′Big four′ auditors face the winds of change | Business| Economy and finance news from a German perspective | DW | 27.09.2011
  1. Inhalt
  2. Navigation
  3. Weitere Inhalte
  4. Metanavigation
  5. Suche
  6. Choose from 30 Languages
Advertisement

Business

'Big four' auditors face the winds of change

A European Commission draft document has proposed opening the way for small-scale auditors to get a look at the books of the world's multinationals. Transparency International has welcomed the proposal.

A stack of paperwork

Not all auditors get a look in with the big multinationals

A draft document from the European Commission has proposed giving small-scale auditors the possibility to examine the account books of the world's multinationals.

The EU's green paper could pave the way for the "big four" accounting firms to concede some of their lucrative ground to smaller companies, and force them to decide whether to offer clients auditing or non-audit services.

The paper, which has the backing of EU Internal Market Commissioner Michel Barnier, says mandatory external rotation would shatter the "perverse pressure" on auditors not to lose longstanding clients.

Between them, the four big international auditing firms - Deloitte, Ernst & Young, KMPG and PricewaterhouseCoopers (PwC) – oversee the books of all major multinationals.

Mandatory rotation

Facade of Ernst and Young building in Berlin

Ernst & Young is one of the 'big four' facing potential change

While the four say they have evolved to be in their current position of being able to offer a worldwide service to their longstanding global clients, Barnier is due to publish a draft law in November that would remove that privilege.

Anti-corruption agency Transparency International (TI), has welcomed the draft regulation, which would make it impossible for a company to work with the same auditor for longer than nine years. But as Jana Mittermaier, head of TI liaison office, told Deutsche Welle, she would prefer to see an even tougher stance.

"We recommended that the maximum engagement should be limited to a period of three years, renewable once," she said. "The issue has to be seen in the broader context of conflicts of interest in the industry, one that needs to be tackled by enforcing professional ethics and assuring firms' independence."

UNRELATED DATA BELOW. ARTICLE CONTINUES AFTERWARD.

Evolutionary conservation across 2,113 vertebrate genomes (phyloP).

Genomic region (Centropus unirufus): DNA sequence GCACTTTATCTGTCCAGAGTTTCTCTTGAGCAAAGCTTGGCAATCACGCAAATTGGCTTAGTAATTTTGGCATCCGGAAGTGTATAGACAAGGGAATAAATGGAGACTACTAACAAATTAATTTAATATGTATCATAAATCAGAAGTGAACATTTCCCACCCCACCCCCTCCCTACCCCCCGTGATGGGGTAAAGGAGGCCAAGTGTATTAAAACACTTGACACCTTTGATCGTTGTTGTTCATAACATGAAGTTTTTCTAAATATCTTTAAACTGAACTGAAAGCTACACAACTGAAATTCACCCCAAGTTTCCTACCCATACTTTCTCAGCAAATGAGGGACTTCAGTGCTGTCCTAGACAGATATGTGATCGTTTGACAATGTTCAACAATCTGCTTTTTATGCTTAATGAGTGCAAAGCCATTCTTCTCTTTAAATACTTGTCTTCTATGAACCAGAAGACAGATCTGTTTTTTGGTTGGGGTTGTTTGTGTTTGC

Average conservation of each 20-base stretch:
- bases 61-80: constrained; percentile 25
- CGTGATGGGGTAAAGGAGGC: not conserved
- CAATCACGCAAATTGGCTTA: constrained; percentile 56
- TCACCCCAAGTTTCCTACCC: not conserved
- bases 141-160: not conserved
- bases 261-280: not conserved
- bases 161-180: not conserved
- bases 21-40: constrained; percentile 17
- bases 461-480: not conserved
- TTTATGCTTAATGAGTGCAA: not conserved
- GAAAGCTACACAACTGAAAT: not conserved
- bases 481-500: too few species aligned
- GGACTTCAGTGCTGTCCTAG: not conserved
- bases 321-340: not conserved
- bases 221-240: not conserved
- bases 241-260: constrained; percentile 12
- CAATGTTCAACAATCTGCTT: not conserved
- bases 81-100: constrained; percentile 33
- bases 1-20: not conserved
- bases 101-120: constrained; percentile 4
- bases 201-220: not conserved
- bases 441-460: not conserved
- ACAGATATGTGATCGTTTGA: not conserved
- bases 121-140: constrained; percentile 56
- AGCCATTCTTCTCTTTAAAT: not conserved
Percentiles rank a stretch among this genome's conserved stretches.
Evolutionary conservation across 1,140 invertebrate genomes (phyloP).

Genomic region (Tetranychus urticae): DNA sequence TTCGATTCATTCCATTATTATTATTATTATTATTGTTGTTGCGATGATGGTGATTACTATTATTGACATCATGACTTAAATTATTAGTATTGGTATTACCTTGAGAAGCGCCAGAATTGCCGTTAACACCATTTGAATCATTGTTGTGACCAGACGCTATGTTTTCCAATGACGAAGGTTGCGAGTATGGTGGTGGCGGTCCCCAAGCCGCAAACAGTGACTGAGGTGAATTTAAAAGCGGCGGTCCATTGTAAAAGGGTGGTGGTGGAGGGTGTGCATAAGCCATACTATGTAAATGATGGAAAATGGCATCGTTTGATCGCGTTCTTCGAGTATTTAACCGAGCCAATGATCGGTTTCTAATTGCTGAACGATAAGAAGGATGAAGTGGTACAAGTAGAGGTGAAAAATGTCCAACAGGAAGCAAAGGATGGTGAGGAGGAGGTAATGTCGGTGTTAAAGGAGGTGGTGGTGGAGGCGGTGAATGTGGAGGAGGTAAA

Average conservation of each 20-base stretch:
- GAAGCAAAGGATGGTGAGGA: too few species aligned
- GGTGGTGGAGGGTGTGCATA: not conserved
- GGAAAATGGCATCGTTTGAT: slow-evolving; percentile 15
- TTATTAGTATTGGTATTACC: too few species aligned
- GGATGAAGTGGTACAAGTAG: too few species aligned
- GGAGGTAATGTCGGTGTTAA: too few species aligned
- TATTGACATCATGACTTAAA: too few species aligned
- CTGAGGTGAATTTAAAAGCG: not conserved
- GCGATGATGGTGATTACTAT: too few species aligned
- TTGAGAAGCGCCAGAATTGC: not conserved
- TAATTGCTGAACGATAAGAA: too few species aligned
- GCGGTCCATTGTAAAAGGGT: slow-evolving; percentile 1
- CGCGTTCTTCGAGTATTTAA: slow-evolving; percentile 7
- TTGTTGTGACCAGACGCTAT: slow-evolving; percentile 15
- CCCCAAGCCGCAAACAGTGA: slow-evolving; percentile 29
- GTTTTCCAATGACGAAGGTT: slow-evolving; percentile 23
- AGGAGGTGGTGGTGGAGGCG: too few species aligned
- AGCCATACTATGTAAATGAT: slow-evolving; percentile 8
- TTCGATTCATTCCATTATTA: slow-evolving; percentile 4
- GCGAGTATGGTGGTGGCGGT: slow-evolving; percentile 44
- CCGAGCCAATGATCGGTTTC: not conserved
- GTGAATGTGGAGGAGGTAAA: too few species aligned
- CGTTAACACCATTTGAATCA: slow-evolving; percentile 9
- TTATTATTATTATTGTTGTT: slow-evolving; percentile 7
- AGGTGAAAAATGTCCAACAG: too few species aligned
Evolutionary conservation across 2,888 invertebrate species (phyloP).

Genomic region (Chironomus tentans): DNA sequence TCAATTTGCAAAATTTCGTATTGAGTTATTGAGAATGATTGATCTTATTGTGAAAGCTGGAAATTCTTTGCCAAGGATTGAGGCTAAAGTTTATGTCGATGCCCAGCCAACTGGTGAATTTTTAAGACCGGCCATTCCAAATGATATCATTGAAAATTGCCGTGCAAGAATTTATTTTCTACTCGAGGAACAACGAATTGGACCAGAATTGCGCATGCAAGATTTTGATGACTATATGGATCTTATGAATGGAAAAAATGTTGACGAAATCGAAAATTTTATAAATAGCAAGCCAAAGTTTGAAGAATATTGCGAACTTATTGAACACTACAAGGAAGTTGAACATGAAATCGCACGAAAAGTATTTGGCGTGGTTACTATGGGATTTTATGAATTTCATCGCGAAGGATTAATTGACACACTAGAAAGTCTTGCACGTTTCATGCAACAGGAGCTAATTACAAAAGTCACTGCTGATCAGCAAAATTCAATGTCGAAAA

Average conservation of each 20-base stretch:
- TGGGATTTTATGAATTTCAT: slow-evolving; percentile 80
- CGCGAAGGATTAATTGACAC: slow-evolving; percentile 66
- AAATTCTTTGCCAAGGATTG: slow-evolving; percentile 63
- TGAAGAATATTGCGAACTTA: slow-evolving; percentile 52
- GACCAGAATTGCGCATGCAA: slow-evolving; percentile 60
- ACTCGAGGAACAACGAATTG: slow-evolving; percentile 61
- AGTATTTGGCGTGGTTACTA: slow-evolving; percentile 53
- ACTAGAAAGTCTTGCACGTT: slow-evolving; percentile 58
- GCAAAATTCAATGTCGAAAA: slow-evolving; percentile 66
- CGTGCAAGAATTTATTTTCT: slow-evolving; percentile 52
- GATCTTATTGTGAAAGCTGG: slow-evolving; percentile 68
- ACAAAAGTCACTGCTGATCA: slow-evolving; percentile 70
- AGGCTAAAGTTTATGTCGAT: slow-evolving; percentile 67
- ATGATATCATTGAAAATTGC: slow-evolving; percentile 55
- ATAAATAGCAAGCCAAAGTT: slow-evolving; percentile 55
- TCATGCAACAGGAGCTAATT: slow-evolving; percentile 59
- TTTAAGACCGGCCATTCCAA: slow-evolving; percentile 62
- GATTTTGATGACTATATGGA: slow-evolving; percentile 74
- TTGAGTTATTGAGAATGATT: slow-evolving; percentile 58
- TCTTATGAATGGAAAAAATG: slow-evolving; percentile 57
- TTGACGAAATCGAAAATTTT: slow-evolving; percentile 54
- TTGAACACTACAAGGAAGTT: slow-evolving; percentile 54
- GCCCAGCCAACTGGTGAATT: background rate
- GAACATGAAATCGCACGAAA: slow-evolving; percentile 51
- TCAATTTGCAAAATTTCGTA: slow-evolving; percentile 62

But Sebastian Kuck, adviser to the EPP Group in the European Parliament, says mandatory rotation is not the right way forward, not least because there is absolutely no proof that it would in fact open up the market.

"If a company has to change auditors, it would rotate among the four big ones," he said.

PricewaterhouseCoopers sign on the top of a building

PricewaterhouseCoopers might have to choose a direction

Conflict of interests

The draft regulation also states that audit firms of "significant dimension" should no longer be allowed to act as consultants of advisers to their clients. Auditors currently generate some two-thirds of their revenue from non-audit services.

Mittermaier says audit firms should not have large consultancy practices, and if they provide advisory services, as most do, "these should not be offered to their own audit clients."

Kuck believes it would be the smaller accounting firms that suffer most under the ferocity of the proposed new division of labor rule.

"The big companies would just create two separate legal entities," he told Deutsche Welle. "But smaller companies could not live from auditing alone, they depend on tax advice or legal services."

Two's a crowd?

By the same token, he dismisses the idea of pairing up big and small accounting firms to conduct joint audits, which the document says would lead to higher-quality auditing.

"How should they divide the work when big companies relate to big audit firms and smaller companies want to go to small audit firms?" he said. "I don't see a model-building shop in central Germany going to PricewaterhouseCoopers for an audit."

Far from opening up the market for smaller companies, he says the Commission's proposals could have a potentially detrimental effect on the very businesses it claims to want to help.

"Big companies know how to help themselves, they lead the market - not because they are bad, but because that is the way things have developed," Kuck said.

Author: Tamsin Walker
Editor: Martin Kuebler

DW recommends